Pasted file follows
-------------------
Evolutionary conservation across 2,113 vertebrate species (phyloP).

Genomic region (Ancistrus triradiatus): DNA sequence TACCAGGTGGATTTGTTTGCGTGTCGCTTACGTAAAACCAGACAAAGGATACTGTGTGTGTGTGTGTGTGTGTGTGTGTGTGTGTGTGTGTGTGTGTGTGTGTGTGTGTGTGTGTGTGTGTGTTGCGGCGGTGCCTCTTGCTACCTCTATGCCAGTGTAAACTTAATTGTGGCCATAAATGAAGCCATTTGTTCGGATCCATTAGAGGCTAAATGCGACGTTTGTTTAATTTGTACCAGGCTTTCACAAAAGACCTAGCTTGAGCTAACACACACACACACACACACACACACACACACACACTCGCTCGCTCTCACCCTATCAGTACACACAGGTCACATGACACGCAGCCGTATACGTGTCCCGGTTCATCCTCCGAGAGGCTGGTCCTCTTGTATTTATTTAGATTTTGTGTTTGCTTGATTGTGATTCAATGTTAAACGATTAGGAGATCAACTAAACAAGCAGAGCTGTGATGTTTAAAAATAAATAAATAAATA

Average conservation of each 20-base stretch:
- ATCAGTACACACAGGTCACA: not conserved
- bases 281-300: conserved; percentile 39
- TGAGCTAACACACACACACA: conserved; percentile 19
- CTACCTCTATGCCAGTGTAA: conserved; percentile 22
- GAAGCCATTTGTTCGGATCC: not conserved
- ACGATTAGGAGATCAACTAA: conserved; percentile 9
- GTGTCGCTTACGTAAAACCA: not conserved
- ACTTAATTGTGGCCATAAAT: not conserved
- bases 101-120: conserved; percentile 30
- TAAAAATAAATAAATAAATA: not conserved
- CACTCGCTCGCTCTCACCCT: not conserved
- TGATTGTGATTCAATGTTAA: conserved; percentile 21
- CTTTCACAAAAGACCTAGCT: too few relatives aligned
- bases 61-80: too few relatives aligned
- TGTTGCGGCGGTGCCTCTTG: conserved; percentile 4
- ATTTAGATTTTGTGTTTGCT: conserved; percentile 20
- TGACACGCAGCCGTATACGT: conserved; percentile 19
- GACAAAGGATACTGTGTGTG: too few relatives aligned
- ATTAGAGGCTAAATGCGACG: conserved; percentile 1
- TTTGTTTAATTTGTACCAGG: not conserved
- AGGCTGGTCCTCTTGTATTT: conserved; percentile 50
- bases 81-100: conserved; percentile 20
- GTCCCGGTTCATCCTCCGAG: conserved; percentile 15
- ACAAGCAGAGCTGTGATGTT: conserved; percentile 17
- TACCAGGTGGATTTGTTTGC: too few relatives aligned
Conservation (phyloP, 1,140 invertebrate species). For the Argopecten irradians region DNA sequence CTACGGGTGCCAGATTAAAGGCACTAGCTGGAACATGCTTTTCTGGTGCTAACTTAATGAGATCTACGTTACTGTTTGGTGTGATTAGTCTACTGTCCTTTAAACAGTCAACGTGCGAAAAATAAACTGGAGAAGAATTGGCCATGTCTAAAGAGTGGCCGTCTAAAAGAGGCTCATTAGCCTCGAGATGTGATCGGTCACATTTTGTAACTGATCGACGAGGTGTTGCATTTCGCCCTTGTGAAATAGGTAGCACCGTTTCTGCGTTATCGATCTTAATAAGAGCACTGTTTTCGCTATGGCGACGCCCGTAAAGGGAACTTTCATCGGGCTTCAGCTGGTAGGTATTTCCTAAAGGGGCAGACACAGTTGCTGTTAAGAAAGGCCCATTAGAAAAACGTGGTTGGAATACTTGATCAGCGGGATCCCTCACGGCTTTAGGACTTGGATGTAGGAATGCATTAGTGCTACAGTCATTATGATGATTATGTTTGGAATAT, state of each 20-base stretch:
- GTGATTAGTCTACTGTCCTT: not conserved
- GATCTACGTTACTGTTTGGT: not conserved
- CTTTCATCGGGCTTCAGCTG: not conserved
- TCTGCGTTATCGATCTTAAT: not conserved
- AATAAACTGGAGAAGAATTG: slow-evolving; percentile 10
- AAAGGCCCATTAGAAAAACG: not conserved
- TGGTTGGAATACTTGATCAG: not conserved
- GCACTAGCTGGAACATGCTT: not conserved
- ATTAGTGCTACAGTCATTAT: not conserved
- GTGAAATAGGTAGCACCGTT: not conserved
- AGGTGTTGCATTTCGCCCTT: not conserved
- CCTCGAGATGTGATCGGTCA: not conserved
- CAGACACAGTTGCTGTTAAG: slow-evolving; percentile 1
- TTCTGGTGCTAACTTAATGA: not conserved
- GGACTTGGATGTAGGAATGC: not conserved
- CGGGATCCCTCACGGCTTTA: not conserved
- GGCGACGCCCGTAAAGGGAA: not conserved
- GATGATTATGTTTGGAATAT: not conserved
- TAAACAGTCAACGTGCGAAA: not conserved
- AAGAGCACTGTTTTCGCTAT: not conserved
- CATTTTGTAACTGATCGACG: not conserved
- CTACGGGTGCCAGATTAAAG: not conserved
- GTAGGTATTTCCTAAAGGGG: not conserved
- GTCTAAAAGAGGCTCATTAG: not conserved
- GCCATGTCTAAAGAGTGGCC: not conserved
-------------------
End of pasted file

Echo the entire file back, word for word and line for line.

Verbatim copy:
Evolutionary conservation across 2,113 vertebrate species (phyloP).

Genomic region (Ancistrus triradiatus): DNA sequence TACCAGGTGGATTTGTTTGCGTGTCGCTTACGTAAAACCAGACAAAGGATACTGTGTGTGTGTGTGTGTGTGTGTGTGTGTGTGTGTGTGTGTGTGTGTGTGTGTGTGTGTGTGTGTGTGTGTTGCGGCGGTGCCTCTTGCTACCTCTATGCCAGTGTAAACTTAATTGTGGCCATAAATGAAGCCATTTGTTCGGATCCATTAGAGGCTAAATGCGACGTTTGTTTAATTTGTACCAGGCTTTCACAAAAGACCTAGCTTGAGCTAACACACACACACACACACACACACACACACACACACTCGCTCGCTCTCACCCTATCAGTACACACAGGTCACATGACACGCAGCCGTATACGTGTCCCGGTTCATCCTCCGAGAGGCTGGTCCTCTTGTATTTATTTAGATTTTGTGTTTGCTTGATTGTGATTCAATGTTAAACGATTAGGAGATCAACTAAACAAGCAGAGCTGTGATGTTTAAAAATAAATAAATAAATA

Average conservation of each 20-base stretch:
- ATCAGTACACACAGGTCACA: not conserved
- bases 281-300: conserved; percentile 39
- TGAGCTAACACACACACACA: conserved; percentile 19
- CTACCTCTATGCCAGTGTAA: conserved; percentile 22
- GAAGCCATTTGTTCGGATCC: not conserved
- ACGATTAGGAGATCAACTAA: conserved; percentile 9
- GTGTCGCTTACGTAAAACCA: not conserved
- ACTTAATTGTGGCCATAAAT: not conserved
- bases 101-120: conserved; percentile 30
- TAAAAATAAATAAATAAATA: not conserved
- CACTCGCTCGCTCTCACCCT: not conserved
- TGATTGTGATTCAATGTTAA: conserved; percentile 21
- CTTTCACAAAAGACCTAGCT: too few relatives aligned
- bases 61-80: too few relatives aligned
- TGTTGCGGCGGTGCCTCTTG: conserved; percentile 4
- ATTTAGATTTTGTGTTTGCT: conserved; percentile 20
- TGACACGCAGCCGTATACGT: conserved; percentile 19
- GACAAAGGATACTGTGTGTG: too few relatives aligned
- ATTAGAGGCTAAATGCGACG: conserved; percentile 1
- TTTGTTTAATTTGTACCAGG: not conserved
- AGGCTGGTCCTCTTGTATTT: conserved; percentile 50
- bases 81-100: conserved; percentile 20
- GTCCCGGTTCATCCTCCGAG: conserved; percentile 15
- ACAAGCAGAGCTGTGATGTT: conserved; percentile 17
- TACCAGGTGGATTTGTTTGC: too few relatives aligned
Conservation (phyloP, 1,140 invertebrate species). For the Argopecten irradians region DNA sequence CTACGGGTGCCAGATTAAAGGCACTAGCTGGAACATGCTTTTCTGGTGCTAACTTAATGAGATCTACGTTACTGTTTGGTGTGATTAGTCTACTGTCCTTTAAACAGTCAACGTGCGAAAAATAAACTGGAGAAGAATTGGCCATGTCTAAAGAGTGGCCGTCTAAAAGAGGCTCATTAGCCTCGAGATGTGATCGGTCACATTTTGTAACTGATCGACGAGGTGTTGCATTTCGCCCTTGTGAAATAGGTAGCACCGTTTCTGCGTTATCGATCTTAATAAGAGCACTGTTTTCGCTATGGCGACGCCCGTAAAGGGAACTTTCATCGGGCTTCAGCTGGTAGGTATTTCCTAAAGGGGCAGACACAGTTGCTGTTAAGAAAGGCCCATTAGAAAAACGTGGTTGGAATACTTGATCAGCGGGATCCCTCACGGCTTTAGGACTTGGATGTAGGAATGCATTAGTGCTACAGTCATTATGATGATTATGTTTGGAATAT, state of each 20-base stretch:
- GTGATTAGTCTACTGTCCTT: not conserved
- GATCTACGTTACTGTTTGGT: not conserved
- CTTTCATCGGGCTTCAGCTG: not conserved
- TCTGCGTTATCGATCTTAAT: not conserved
- AATAAACTGGAGAAGAATTG: slow-evolving; percentile 10
- AAAGGCCCATTAGAAAAACG: not conserved
- TGGTTGGAATACTTGATCAG: not conserved
- GCACTAGCTGGAACATGCTT: not conserved
- ATTAGTGCTACAGTCATTAT: not conserved
- GTGAAATAGGTAGCACCGTT: not conserved
- AGGTGTTGCATTTCGCCCTT: not conserved
- CCTCGAGATGTGATCGGTCA: not conserved
- CAGACACAGTTGCTGTTAAG: slow-evolving; percentile 1
- TTCTGGTGCTAACTTAATGA: not conserved
- GGACTTGGATGTAGGAATGC: not conserved
- CGGGATCCCTCACGGCTTTA: not conserved
- GGCGACGCCCGTAAAGGGAA: not conserved
- GATGATTATGTTTGGAATAT: not conserved
- TAAACAGTCAACGTGCGAAA: not conserved
- AAGAGCACTGTTTTCGCTAT: not conserved
- CATTTTGTAACTGATCGACG: not conserved
- CTACGGGTGCCAGATTAAAG: not conserved
- GTAGGTATTTCCTAAAGGGG: not conserved
- GTCTAAAAGAGGCTCATTAG: not conserved
- GCCATGTCTAAAGAGTGGCC: not conserved